Hobby bot

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Hobby bot slides

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The winning group. Members from left to right Pirjo (Pipe), Mika, Lunni (Mika’s dog), Lilja and Rupsha

 

Hobby bot is the ultimate tool for finding hobbies. Everyone can profit from it; those who already have hobbies but no one to practice them with, those who have no hobbies at all and those who don’t even realize that their free time activities can be considered as hobbies.

How does it work?

  1. Create an account

When creating an account, you’ll get to answer easy questions about your preferences. You may also link your social media accounts. The data collected will be used to customize your hobby list.

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  2. Browse hobbies

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Once you’ve the system up and running, you can browse hobbies using the amazing slider. One end is your comfort zone, which shows you only hobbies that are prefect matches for you, the other end of the slider is something totally new, which shows you hobbies that are least suitable for you… And everything in between! This makes it possible for you to stick with the stuff you like or try out new things.

When you do find a hobby you’re interested in, you are presented a doodle like calendar in which you can tick the times that are suitable for you. Once enough people have selected suitable times, Hobby bot works its magic and reserves automatically the most suitable time and place at the near by youth center notifying the users to confirm their attendance.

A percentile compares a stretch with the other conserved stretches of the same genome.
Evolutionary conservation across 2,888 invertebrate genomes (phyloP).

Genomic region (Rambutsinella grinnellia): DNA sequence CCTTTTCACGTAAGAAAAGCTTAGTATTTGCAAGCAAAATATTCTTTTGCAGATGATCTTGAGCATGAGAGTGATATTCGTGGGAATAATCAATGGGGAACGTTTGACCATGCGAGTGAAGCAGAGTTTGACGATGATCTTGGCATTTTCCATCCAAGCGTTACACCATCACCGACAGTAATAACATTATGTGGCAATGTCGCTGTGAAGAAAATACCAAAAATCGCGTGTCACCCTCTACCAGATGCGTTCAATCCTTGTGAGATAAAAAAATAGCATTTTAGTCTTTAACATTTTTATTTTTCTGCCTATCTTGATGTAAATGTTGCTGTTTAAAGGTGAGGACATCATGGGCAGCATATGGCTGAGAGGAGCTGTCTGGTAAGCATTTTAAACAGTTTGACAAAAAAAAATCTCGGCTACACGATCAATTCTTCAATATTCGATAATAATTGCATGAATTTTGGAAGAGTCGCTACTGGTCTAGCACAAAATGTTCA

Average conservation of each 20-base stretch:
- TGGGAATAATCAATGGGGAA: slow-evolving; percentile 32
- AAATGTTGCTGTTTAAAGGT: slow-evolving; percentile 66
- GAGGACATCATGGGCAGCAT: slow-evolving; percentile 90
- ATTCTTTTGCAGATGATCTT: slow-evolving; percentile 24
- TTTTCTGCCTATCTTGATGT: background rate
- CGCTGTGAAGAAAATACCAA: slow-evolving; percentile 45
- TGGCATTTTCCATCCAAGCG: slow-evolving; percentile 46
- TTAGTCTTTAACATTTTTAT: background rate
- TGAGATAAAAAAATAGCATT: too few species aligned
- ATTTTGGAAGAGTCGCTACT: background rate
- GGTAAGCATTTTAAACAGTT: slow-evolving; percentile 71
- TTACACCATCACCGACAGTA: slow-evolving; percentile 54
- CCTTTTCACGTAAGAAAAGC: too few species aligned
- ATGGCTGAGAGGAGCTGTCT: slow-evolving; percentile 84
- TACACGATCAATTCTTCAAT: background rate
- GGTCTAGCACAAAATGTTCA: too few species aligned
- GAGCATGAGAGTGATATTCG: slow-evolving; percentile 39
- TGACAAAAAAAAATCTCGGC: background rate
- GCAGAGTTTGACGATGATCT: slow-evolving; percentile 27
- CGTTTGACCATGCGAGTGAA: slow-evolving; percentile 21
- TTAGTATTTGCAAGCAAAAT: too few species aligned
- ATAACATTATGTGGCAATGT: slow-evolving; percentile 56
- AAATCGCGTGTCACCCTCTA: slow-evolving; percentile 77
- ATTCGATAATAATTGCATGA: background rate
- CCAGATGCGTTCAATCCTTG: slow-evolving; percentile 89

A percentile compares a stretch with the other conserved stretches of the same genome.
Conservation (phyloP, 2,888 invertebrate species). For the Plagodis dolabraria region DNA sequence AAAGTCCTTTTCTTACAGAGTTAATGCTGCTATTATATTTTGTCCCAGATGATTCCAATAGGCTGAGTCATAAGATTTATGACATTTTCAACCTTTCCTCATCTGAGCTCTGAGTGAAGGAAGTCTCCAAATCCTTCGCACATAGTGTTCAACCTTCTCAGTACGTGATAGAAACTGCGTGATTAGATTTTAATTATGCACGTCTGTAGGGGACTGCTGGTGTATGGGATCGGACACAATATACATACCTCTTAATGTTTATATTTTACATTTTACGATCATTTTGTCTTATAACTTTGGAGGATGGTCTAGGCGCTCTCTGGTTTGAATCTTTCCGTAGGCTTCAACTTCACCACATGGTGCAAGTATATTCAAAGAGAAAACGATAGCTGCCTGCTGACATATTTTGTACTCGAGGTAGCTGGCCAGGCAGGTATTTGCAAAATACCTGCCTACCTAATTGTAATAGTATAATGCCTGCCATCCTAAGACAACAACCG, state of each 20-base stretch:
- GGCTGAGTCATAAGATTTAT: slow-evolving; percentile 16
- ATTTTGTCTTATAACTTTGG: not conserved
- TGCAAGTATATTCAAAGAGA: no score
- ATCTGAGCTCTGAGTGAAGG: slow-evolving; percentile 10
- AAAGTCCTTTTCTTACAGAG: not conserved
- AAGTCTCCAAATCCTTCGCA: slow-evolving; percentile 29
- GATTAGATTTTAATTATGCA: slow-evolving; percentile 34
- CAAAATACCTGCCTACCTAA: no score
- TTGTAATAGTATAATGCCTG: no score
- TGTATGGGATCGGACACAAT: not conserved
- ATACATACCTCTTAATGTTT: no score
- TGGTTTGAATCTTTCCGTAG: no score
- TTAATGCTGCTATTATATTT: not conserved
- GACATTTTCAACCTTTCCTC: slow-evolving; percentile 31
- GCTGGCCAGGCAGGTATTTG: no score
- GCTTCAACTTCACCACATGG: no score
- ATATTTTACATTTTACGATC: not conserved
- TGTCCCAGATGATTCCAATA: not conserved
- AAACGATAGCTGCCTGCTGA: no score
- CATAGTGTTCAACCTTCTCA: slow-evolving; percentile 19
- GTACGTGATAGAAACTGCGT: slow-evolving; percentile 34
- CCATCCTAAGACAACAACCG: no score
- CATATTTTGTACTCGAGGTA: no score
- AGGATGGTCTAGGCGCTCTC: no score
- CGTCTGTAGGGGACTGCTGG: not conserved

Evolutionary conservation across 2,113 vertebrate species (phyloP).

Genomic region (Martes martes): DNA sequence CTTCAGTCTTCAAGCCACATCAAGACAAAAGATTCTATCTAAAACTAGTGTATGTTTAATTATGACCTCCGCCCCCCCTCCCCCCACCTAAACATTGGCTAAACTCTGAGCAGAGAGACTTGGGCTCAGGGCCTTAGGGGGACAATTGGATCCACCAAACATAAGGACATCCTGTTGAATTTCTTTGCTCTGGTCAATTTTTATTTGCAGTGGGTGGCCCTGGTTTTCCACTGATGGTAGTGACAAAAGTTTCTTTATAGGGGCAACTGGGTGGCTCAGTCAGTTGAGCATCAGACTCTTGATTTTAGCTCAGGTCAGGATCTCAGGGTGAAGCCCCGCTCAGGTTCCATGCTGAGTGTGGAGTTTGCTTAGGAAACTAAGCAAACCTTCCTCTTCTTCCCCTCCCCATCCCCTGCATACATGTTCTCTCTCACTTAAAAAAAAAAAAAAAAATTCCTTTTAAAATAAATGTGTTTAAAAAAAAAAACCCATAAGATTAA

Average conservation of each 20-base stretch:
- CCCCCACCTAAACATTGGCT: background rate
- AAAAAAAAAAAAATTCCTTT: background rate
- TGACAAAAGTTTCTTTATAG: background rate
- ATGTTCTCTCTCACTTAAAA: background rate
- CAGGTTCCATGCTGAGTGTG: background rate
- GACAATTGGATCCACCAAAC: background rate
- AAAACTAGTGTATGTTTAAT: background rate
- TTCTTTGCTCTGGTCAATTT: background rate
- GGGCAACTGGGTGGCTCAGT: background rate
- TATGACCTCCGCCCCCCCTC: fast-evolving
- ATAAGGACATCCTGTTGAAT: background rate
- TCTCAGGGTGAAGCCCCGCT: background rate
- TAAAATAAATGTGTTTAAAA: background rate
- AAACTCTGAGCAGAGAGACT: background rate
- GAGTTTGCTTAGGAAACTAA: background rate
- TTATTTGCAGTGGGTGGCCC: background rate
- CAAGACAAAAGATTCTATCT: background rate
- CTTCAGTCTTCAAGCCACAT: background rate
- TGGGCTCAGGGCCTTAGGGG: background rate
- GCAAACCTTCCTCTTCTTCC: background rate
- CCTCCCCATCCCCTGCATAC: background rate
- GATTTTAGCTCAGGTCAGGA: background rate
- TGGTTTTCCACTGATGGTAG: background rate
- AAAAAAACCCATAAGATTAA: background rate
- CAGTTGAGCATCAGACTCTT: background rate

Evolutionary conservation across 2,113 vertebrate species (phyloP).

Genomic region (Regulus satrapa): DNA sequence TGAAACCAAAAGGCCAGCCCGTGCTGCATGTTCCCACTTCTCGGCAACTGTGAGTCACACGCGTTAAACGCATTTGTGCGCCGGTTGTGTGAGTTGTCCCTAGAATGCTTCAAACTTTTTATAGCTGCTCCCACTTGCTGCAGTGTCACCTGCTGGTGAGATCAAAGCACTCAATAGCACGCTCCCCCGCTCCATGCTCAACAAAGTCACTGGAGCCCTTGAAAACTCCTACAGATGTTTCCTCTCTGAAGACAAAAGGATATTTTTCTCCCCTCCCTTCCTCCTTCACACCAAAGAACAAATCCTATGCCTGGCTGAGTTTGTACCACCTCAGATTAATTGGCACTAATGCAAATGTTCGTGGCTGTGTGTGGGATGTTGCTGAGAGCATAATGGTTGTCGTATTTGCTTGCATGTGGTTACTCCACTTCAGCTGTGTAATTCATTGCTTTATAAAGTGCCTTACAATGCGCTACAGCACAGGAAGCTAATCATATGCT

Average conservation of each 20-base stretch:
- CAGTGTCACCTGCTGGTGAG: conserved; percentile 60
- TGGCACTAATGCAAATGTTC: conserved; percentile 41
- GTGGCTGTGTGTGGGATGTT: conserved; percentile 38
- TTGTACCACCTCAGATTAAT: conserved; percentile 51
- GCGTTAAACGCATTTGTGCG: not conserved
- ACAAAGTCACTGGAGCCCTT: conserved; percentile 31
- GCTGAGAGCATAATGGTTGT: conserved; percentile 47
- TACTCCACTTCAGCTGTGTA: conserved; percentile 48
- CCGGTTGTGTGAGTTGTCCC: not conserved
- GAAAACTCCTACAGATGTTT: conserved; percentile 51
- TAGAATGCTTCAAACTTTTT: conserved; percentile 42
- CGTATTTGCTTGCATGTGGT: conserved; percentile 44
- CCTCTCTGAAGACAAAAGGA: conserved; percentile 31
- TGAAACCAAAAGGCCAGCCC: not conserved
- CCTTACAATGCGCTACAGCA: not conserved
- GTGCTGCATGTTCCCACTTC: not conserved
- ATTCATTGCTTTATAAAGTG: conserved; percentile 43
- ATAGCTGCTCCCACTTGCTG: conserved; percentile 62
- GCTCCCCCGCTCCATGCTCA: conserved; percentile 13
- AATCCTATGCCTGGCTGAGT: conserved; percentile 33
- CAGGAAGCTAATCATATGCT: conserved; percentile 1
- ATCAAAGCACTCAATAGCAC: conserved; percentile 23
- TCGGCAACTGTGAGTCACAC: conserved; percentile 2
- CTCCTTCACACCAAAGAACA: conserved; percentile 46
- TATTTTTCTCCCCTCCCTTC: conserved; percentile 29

3. Add your own hobbies!

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Sharing is caring and the old proverb goes also with hobbies. Why do your hobby alone? Add it to the system and let Hobby bot find other people interested in the same hobby. Whenever you add a hobby, you also need to tag it. These tags are actually important for the system as hobbies are recommended by them.

Tag system

We use a simple LDA to divide tags automatically into semantically coherent categories.

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These categories serve two purposes: firstly they are the core of the recommendation algorithm and secondly they double as a feedback method to the user helping them to learn more about themselves!

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This neat diagram let’s you discover the “skills” (tag categories) you practice and don’t practice through your hobbies.

Not convinced? Watch a real young person using the system!

 

Our focus at SomeJam

Having learned the most valuable lesson last year: don’t spend too much time on coding. We actually only used a little fraction of our time to make an HTML page showing the system’s front page. Apart from that we used mock ups.

Firstly, understanding well the problem domain was our main focus. We asked youngsters about how they found hobbies, what hobbies are and so on. We discovered that the word “hobby” was a rather tricky one, and that people didn’t consider things such as playing in the theater or drawing as hobbies at all. Also we found that kids find their hobbies through their friends…. But what if your friends don’t have any hobbies – or you don’t have any friends to begin with?

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We created different user profiles – simple stories of possible users and their motives. And put them all in a single mind map.

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We were also asked to list values the system adds to its users by our lovely mentors. We spent a good amount of time trying to figure it out.

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Pipe, the youth worker of our group also provided us with valuable insights about the social context of Hobby bot.

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Pipe was so eager to use the app that she took the mock up prototypes to young people to test.

 

 

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